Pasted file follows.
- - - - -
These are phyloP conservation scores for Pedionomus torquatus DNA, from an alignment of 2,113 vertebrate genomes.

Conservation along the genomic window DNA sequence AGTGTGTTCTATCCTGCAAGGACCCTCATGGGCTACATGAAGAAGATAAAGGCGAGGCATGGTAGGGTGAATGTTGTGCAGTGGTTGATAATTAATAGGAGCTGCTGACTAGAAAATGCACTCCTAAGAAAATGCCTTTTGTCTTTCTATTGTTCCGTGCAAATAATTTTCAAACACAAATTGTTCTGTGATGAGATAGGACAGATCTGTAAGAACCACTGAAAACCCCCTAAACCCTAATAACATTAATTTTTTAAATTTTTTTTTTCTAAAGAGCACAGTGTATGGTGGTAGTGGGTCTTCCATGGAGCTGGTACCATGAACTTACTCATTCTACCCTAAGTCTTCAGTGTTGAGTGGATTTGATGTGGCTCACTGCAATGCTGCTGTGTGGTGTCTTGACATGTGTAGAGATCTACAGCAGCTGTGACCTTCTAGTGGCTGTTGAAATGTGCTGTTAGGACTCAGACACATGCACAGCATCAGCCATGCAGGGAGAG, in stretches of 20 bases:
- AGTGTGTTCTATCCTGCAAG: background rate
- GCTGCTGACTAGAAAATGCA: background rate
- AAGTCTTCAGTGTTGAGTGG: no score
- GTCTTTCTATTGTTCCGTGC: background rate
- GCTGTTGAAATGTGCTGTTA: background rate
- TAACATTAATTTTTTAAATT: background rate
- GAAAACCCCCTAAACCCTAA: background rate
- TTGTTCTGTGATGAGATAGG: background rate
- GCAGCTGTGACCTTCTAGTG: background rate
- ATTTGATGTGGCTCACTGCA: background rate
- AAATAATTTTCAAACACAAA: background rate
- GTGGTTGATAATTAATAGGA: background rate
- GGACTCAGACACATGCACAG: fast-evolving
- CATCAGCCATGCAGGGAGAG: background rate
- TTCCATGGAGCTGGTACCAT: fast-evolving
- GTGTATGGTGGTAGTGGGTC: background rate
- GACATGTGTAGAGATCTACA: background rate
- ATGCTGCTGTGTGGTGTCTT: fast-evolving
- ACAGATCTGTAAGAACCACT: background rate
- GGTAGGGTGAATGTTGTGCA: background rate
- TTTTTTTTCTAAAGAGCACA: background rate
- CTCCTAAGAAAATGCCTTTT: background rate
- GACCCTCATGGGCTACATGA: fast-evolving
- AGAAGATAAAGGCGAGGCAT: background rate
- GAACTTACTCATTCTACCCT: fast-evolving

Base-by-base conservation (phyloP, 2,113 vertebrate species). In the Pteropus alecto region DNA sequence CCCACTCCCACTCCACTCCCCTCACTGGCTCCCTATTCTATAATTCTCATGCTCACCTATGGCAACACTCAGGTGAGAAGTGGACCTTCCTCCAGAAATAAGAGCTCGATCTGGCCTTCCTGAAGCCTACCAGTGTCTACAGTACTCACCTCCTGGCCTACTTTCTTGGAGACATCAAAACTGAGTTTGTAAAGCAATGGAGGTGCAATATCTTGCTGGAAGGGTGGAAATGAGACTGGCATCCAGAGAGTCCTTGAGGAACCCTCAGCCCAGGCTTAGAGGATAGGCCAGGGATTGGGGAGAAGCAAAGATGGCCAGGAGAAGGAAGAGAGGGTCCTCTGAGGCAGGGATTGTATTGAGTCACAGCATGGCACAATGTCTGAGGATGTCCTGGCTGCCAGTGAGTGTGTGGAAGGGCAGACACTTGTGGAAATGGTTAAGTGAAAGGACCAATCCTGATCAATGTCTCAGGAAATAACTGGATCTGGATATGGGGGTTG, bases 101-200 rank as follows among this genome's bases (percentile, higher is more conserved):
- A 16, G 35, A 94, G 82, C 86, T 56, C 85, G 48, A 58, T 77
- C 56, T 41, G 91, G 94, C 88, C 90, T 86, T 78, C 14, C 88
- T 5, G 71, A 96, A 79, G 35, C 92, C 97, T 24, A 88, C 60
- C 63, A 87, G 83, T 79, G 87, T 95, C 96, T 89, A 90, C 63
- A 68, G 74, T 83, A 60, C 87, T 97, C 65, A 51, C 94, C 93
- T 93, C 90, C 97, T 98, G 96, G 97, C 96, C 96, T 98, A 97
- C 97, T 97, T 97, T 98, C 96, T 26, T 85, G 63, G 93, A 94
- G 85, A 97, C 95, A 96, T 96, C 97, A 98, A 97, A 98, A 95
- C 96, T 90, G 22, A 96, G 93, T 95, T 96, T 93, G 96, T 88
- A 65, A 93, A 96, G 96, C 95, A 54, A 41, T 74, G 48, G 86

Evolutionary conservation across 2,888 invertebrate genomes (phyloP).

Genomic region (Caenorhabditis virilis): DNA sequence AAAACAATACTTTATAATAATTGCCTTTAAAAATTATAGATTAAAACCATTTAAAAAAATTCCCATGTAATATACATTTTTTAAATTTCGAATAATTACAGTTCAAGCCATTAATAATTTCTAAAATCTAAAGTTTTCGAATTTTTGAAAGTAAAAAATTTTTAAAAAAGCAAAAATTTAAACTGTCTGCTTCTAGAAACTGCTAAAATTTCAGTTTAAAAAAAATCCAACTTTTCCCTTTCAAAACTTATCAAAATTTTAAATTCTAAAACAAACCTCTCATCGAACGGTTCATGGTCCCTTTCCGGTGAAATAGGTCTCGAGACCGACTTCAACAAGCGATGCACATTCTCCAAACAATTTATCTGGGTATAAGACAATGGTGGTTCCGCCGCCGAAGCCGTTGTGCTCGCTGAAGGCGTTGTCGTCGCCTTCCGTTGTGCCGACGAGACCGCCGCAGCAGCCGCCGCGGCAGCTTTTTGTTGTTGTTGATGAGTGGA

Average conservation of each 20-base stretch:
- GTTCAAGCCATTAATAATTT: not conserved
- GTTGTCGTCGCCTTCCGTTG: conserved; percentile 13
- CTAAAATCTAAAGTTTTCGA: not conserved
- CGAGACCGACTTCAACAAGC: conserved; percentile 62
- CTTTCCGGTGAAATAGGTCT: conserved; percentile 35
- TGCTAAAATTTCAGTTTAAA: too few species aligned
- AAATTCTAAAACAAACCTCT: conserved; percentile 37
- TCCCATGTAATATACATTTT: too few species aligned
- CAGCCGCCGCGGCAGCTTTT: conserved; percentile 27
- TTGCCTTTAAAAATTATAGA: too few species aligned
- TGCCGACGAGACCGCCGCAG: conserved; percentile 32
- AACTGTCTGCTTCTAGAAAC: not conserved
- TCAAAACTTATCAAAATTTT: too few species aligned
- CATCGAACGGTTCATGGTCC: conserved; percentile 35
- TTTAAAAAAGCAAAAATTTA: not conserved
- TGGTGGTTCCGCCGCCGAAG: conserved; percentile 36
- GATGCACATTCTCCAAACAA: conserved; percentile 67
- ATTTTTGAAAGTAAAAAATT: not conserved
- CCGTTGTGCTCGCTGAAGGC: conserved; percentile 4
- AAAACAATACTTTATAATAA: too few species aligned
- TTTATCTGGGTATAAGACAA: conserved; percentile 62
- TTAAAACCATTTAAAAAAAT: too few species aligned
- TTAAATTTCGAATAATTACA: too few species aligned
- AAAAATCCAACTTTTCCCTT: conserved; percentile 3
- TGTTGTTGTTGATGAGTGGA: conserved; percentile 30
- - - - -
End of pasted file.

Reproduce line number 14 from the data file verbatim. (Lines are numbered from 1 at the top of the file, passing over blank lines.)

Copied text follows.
- GTGGTTGATAATTAATAGGA: background rate